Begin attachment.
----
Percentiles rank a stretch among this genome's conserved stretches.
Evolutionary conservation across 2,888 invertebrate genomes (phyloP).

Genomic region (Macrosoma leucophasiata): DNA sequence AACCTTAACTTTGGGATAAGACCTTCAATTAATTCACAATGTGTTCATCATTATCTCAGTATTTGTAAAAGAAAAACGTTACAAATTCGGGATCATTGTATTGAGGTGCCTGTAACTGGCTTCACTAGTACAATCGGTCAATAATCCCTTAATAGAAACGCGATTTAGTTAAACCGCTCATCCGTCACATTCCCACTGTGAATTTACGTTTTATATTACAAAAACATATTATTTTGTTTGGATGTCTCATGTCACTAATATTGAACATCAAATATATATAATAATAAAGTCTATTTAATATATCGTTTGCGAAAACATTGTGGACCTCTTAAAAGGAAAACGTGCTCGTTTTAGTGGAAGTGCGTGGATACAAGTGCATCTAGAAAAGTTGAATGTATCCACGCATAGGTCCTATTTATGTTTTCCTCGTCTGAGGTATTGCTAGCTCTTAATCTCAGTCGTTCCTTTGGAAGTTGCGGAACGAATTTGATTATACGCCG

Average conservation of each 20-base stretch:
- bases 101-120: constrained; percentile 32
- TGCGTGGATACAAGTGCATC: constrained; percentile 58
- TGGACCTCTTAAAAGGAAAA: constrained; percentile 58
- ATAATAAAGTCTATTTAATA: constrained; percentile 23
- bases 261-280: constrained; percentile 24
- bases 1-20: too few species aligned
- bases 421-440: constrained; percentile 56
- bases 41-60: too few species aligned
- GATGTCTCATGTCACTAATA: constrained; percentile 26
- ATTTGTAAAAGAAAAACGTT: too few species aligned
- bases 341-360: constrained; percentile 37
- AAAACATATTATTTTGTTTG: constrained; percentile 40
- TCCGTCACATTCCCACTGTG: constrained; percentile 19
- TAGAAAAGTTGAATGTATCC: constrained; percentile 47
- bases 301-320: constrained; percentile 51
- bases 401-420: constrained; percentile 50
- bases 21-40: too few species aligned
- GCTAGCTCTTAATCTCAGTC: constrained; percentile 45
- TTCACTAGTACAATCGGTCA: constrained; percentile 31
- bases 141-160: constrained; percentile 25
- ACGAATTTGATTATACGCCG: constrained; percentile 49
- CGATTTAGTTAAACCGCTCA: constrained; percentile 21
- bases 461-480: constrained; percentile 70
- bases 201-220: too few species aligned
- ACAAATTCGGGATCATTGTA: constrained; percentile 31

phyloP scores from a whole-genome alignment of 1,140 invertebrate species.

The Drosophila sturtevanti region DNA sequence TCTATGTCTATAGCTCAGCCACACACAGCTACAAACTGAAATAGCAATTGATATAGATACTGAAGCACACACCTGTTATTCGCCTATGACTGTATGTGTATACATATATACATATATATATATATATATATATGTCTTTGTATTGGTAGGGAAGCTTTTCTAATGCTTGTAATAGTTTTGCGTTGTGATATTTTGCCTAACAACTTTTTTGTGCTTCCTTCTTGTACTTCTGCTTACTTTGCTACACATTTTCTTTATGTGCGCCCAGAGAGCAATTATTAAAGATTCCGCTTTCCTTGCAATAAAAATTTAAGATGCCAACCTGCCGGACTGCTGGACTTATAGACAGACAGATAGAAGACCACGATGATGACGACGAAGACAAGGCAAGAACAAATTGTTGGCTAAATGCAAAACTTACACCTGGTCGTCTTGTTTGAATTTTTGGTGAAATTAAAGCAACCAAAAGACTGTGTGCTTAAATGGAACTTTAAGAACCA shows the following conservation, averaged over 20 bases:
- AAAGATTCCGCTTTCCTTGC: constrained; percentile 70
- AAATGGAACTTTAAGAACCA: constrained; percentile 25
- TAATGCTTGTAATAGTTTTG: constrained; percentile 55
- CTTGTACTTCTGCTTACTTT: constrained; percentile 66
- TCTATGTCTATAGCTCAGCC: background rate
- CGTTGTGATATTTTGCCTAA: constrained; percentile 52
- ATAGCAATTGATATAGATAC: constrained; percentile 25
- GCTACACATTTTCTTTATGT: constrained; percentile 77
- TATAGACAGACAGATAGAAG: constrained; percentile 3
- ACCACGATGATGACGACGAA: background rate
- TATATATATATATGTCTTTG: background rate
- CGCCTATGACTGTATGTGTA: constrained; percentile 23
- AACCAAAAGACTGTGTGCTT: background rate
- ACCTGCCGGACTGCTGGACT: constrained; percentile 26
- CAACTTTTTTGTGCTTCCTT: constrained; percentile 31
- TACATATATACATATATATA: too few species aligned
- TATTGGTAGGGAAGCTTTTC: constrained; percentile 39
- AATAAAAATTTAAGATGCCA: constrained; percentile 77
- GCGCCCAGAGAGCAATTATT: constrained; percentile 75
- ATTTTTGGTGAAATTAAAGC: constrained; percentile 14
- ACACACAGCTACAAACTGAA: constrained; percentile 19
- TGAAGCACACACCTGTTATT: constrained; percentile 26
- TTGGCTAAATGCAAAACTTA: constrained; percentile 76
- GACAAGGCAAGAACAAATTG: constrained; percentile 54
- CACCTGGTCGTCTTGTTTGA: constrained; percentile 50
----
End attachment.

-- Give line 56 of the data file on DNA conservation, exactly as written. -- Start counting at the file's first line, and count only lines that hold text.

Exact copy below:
- CACCTGGTCGTCTTGTTTGA: constrained; percentile 50